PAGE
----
Tuesday, June 26, 2012

Bhadra Tiger Reserve – The Terning Point

River Terns going fishing

The River Tern Lodge - for once a resort truly lived up to its name. This excellent property, run by Jungle Lodges gave us amazing sightings of the beautiful River Tern. We saw them (and the Lesser Pratincole) in their hundreds, flying, fishing and feeding for more than two hours on little islands in the middle of the reservoir. It was so engrossing that we forgot there were other things to see on that boat safari.



River Terns
It was my first trip to Bhadra (set in the Western Ghats, north-west of Bangalore) with my friends Ramki and Swarna and their three super-cool nephews, Tarun, Arya and Aniruddh. Needless to say, the 5 hour drives in and out as well as the three days were completely action packed and a whole load of fun.


Bhadra is a Tiger Reserve set in the Western Ghats north-west of Bangalore and while people do see tigers reasonably often (and even the occasional black panther) it is not Ranthambhore, Bandhavgarh or Tadoba.  So please do not go looking only for tigers, not only are you likely to not see one, you will miss so many other amazing things; like the river terns, pratincoles, ospreys, indian rollers, hornbills or even the Malabar trogon if you’re lucky.

The resort itself can stake a claim to be an attraction in itself; it is set across two small hills with a bridge between them. So, to have a meal we had to climb down our little hill, walk across the bridge and climb up on the other hill – the ‘golghar’ or dining area was right at the top. Three meals a day times two trips up and down certainly helped digest some of that excellent food!

Backwaters of the Bhadra Reservoir
The first afternoon we spent on the jeep safari. The drive yielded a lovely tusker and stunning views of the Bhadra reservoir, and we spent a pleasant half hour on its banks watching storks, darters and a pair of Eurasian thicknees.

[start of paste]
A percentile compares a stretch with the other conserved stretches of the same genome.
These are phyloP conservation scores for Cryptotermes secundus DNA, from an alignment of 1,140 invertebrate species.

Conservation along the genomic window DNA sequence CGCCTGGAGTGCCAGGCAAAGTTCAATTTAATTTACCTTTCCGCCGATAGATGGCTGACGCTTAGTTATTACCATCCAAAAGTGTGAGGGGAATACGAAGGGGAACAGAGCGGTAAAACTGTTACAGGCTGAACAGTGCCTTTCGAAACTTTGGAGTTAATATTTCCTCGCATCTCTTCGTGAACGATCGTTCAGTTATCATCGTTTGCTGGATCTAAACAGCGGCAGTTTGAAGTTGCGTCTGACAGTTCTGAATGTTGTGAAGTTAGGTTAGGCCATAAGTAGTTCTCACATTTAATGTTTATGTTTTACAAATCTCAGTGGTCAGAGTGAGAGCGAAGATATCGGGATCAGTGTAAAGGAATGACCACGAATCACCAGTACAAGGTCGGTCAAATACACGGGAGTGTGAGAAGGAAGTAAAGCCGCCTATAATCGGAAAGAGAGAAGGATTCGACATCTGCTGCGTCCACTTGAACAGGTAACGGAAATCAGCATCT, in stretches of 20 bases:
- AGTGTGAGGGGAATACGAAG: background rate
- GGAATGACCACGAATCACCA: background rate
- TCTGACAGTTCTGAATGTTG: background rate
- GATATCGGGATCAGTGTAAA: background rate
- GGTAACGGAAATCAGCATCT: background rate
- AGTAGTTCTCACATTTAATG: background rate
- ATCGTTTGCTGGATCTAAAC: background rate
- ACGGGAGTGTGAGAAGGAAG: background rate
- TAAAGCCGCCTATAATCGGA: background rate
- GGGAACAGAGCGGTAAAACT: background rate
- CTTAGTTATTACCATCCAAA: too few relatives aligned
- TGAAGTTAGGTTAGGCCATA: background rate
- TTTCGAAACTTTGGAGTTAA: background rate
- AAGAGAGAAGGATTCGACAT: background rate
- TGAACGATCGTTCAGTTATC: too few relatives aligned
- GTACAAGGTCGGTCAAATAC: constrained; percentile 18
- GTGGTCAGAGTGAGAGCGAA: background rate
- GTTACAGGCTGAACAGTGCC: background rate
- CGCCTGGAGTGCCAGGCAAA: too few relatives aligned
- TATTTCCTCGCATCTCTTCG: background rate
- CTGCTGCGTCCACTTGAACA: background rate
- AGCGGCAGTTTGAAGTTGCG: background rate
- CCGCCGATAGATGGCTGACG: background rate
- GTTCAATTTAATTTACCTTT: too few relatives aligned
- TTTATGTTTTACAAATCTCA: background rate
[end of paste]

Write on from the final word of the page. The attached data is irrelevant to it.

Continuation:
Osprey taking off
The next morning was the boat safari. The guide took us straight to a little island where we saw the terns. There were so many around, each doing something different that it took me a while to get my camera to focus on one individual. After our hearts’ fill with terns, we moved to another island which was filled with the little Pratincoles, their brown-grey colour providing amazing camouflage amidst the rocks. And as we reluctantly moved away, we saw an osprey sitting on a tree stump in the water. He then proceeded to spread his wings and fly, giving us a super action sequence.


Lesser Pratincole
That afternoon, we had a mini-thunderstorm, accompanied by lots of lightning. We sat in our balcony, watching nature’s drama and taking in the lovely breeze. The rain let up in time for us to go for a safari and it was fresh and cool in the jungle and we encountered a few elephants and gaur, who seemed to be enjoying the weather as well. Add a couple of Malabar Pied Hornbills and a glimpse of the Malabar Trogon and it made for a lovely afternoon.

Skies gearing up for the thunderstorm
A glimpse of another magnificent tusker the next morning brought a superb trip to an end. For me, it was another reminder that while the big boys of the jungle can provide the dramatic spectacle, the little stars are no less endearing! A lesson I was to learn and enjoy several times over in the forests of South India.

Eurasian Thicknee 
Bhadra Trip Guide

Getting there

Bhadra Tiger Reserve is around 300 km North West of Bangalore on the Shimoga/Chikmaglur route. If your driving, your route is Bangalore-Tumkur-Gubbi-Tiptur-Arsikere-Kadur-Birur-Tarikere. You take a turn towards Lakkavalli at Tarikere and the whole journey should take you around 6 hours.

You can also take a train from Bangalore to either Kadur or Tarikere and the hotel can arrange for a pick-up from the station.

Stay

Cottages at the River Tern Lodge

Ramki on the 'Bridge'
At Lakkavalli, Jungle Lodges (www.junglelodges.com) has the excellent River Tern Lodge. Comfortable rooms and great food, as expected from a JLR property. Best to book in advance, since JLR does not accept walk-ins and they’re usually booked out especially in season and on weekends.

If you’re averse to walking or climbing (especially after a meal) ask for rooms in the older section, near the ‘Golghar’ rather than the newer rooms on the hill opposite.

Food and Service
Excellent as always, with the high standards of JLR impeccably maintained. The sambar and rasam are especially recommended, as are the dosas and chow-chow bhath for breakfast.

Safaris
JLR packages have safaris built in, so you don’t have to book anything else. Plan on at least 1 boat safari, preferably in the mornings to enjoy the park from another perspective.

Other tips
On your way, there are several places for a break and some food. Kamath Upachars are very good for breakfast or snacks and there is also the Café Coffee Day near Tumkur if you prefer something non-South Indian.